Today we walked more than 19 miles from Terradillo de Los Templarios to El Burgo Ranero. The walk was great, but the last five miles were mentally rough. Me and my friend Hannah both pulled each other through and we made it to the city by around 2:30pm. We’re staying at an adorable albergue called El Nogal. I made a salad with fresh veggies, chickpeas, artichoke hearts, white asparagus, and tomatoes for a few friends and I for dinner, it was so refreshing after a somewhat mentally strenuous day. I’m really starting to get to know and love all of the group members from my university that I’ve been traveling with, each person adds something extremely special to this group. Though this is an individual journey, it’s so amazing to experience all of this together. I wouldn’t want to change one thing. Tomorrow we have a shorter hiking day, 12 miles. Then on Thursday we head to Leon, for two rest days. I’m excited for Leon because some of my pilgrim friends are waiting for my group in Leon and we’ll all be together again on Thursday. I love my Camino family, I love my Camino. A few pictures from my travels today are below. Stay true, live justly, and always travel on. Peace and love.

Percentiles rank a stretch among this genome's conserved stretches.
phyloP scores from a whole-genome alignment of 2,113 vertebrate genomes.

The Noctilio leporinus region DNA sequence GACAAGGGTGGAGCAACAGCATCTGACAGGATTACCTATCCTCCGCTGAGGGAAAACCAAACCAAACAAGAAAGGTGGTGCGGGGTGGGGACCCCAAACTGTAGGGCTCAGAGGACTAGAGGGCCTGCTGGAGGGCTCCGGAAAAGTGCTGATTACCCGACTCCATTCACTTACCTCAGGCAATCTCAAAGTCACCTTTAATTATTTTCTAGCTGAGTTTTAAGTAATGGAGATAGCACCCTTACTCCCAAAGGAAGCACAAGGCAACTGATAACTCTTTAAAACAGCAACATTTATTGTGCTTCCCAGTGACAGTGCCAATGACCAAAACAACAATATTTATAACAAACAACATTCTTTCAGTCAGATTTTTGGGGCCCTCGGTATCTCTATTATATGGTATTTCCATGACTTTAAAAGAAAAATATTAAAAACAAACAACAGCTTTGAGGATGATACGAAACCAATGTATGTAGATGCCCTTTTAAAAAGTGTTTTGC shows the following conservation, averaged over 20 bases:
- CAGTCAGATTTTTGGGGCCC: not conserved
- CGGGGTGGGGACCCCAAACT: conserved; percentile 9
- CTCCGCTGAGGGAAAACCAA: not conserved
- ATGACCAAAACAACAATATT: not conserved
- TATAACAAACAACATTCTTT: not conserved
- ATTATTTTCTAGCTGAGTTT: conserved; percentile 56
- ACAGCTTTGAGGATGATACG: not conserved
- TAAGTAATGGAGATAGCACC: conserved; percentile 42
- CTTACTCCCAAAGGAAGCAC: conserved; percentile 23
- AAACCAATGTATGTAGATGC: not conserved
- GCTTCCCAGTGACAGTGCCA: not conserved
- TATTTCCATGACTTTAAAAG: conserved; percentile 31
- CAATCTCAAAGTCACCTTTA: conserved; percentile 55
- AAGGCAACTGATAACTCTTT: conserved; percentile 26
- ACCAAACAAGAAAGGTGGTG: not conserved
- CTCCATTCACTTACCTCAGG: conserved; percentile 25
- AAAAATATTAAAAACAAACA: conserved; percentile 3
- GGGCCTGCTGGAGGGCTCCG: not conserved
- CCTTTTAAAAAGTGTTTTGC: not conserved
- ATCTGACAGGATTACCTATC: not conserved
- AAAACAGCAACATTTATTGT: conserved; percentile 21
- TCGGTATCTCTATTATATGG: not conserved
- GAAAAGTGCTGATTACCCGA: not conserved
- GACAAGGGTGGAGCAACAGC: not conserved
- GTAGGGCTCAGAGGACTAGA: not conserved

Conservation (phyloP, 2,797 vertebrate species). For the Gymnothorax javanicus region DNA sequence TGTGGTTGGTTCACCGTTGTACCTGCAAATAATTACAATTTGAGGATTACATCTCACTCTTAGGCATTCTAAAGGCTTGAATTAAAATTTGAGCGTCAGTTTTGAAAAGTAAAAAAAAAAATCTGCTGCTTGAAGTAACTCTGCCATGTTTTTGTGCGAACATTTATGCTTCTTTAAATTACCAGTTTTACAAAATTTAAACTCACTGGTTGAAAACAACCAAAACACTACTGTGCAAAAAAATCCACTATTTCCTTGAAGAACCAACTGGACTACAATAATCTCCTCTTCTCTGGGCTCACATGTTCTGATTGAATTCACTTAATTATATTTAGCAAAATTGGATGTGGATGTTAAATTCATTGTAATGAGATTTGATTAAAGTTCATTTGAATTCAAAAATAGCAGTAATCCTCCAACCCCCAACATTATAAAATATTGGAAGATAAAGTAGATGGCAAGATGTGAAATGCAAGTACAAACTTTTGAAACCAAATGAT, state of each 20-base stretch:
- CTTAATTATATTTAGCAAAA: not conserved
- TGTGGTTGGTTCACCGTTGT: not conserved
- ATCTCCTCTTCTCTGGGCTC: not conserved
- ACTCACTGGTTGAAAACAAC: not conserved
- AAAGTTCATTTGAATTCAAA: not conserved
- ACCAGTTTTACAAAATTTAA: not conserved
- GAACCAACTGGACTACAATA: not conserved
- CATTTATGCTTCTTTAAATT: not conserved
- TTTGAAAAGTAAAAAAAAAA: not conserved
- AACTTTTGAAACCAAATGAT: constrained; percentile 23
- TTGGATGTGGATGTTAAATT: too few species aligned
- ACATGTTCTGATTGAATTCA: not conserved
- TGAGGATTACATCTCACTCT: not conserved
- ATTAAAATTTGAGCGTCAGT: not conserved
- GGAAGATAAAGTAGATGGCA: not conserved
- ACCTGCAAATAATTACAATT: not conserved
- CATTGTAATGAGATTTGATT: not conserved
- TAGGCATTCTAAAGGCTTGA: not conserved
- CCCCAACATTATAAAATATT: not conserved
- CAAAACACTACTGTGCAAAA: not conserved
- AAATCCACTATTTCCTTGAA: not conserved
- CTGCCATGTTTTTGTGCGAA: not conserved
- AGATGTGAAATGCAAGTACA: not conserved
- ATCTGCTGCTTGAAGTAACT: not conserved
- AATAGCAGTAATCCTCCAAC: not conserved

250 miles

Here I sit in my albergue in yet another town. I sit and reflect today, as I do everyday, yet in a new light. Today marks the half way point of my journey on the Camino.
250 miles down, 250 more to go.
These towns, these people, these thoughts, are all indescribable.
It’s difficult to put into words how my journey on the Camino has been thus far. So many thoughts, too many feelings.
This trip has already changed my outlook on life, on God, on myself. It has already matured me more than I ever imagined it would.
It has been so special to meet people, hear their stories and share my own experiences.
Every pilgrim I have encountered has had a different reason for being on this journey; different intentions and expectations. Last night when I was at a gathering led by augustine nuns in my hostel, all other pilgrims present and myself were asked to explain why we decided to walk the Camino.
When the question was asked, though at one point I would have known the answer, I then, was answerless.
I thought to myself “Why am I here?” Yet, no answer was made clear in my mind. When it was my turn to answer the said question, I answered that I chose to go on this journey to “walk the paths that thousands have walked before me, in pursuit of deeper faith”. I think that would be my answer if asked again. I know I am here to journey on, to move forward, to begin a new chapter in my life.